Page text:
Biotech boom: line-up of innovative companies choosing to base their operations in region
The Sunshine Coast is shaping up as a biotechnology hotspot, with industry leaders tipping record interstate migration to drive further growth in the sector.
As one of the fastest-growing areas in the state, industry confidence is high that the region can build on its reputation as a breeding ground for biotech businesses.
The Sunshine Coast is part of Queensland’s $2.1 billion biomedical and life sciences industry, which employs more than 12,000 people across the state.
It comes as Queensland’s bio-industries prepare to hit the global spotlight as part of the BIO International Convention, which attracts 14,000-plus technology and pharma leaders.
Delegates from the University of the Sunshine Coast will be among the contingent of about 50 companies, universities and research institutions representing Queensland at the event in Boston this month.
Deputy director-general of state development Michele Bauer said population growth was the catalyst for new economic opportunities and innovation.
“Queensland has become the ideal place to learn, teach or work, and our fast-growing regions are in a prime position to attract new investment and talent to grow a highly skilled workforce,” she said.
“The Sunshine Coast is proof you don’t need to live in a capital city to build a biotech business or career.
“We have seen a line-up of innovative companies choose to base their operations on the Coast, including Servatus Biopharmaceuticals, Provectus Algae and Terragen Biotech.
“The region is also home to world-class clinical trials, research and education facilities.
“With its great lifestyle and job opportunities, the biotechnology industry is set to keep growing across south-east Queensland as we see the benefits of a ‘brain gain’ from other states.”
A homegrown biotechnology company exploring new treatments for autoimmune diseases is among those that has recognised the region’s potential as a prime spot for biotech businesses.
Servatus Biopharmaceuticals chose Coolum ahead of an overseas or capital city location for its $10.4 million production and research facility, being built as the joint venture Australian Biotherapeutics with support from the Queensland Government.
Servatus CEO Dr Wayne Finlayson said the area’s appeal was a positive sign for the future of the local biotechnology industry.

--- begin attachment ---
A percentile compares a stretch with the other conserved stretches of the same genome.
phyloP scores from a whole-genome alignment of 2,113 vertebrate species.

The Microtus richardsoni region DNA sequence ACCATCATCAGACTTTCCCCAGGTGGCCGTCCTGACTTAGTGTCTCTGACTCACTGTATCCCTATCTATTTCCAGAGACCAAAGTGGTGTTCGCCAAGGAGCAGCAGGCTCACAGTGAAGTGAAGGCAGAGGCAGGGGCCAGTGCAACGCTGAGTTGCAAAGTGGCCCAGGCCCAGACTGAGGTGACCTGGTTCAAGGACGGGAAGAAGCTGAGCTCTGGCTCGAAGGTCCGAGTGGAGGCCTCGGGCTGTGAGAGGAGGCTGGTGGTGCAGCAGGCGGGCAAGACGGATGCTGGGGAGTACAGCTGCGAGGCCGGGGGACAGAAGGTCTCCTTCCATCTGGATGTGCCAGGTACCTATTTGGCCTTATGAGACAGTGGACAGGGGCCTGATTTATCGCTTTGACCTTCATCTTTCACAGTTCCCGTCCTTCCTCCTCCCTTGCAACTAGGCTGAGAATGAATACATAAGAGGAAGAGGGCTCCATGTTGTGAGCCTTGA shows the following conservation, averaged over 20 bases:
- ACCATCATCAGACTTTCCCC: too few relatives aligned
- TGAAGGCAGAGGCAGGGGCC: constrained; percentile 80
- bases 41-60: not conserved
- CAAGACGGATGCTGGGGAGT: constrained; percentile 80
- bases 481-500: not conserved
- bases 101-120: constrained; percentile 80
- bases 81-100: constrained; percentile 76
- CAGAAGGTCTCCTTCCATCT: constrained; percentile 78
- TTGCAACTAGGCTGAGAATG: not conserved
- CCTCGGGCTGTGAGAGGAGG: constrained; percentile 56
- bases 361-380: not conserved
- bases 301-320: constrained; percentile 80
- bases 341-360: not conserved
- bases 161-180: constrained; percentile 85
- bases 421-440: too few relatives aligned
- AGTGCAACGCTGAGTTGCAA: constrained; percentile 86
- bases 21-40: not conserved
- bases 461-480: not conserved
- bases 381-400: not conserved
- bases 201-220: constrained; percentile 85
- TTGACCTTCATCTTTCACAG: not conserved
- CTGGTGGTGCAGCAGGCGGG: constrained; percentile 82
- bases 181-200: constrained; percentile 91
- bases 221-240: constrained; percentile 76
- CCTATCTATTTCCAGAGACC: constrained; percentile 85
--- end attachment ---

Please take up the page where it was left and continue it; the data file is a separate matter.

“Servatus could have located in the USA, but the Sunshine Coast area reminds me a little of an embryonic biotech alley in California: an hour or so away from a major city with a great lifestyle to attract and keep staff,” Dr Finlayson said.
Provectus Algae CEO Nusqe Spanton, founder of a fast-growing Noosa biotech start-up, said the region had the ingredients to become a biotechnology hub.
“The Sunshine Coast has a tremendous opportunity to become a major centre for the life science industry,” he said.
“The region is a highly desirable place to live that boasts strong governmental support for high-tech businesses and a hunger to further capitalise on the research talent found in the region.
“That’s a big reason why we are proud to be a part of the growing biotech industry in Queensland.”
UniSC clinical trials director Lucas Litewka said the BIO International Convention was an exciting opportunity to shine a spotlight on the innovation coming out of Queensland.
One example are the studies the UniSC Clinical Trials Centre has underway in partnership with Australian biotechnology company Vaxxas to assess a potential needle-free vaccination for COVID-19 and influenza.
“Of the 25 vaccine trials we have undertaken for global clients over the last three years, some of the most exciting work is local in origin such as our work with Vaxxas,” he said.
The latest figures show Queensland’s biomedical industry contributes $2.11 billion to the state’s economy, a rise from $1.57 billion in 2015-16.
This industry growth has been supported through the Queensland Government’s Biomedical Industry Roadmap.
The BIO International Convention will run in Boston from June 5 to 8.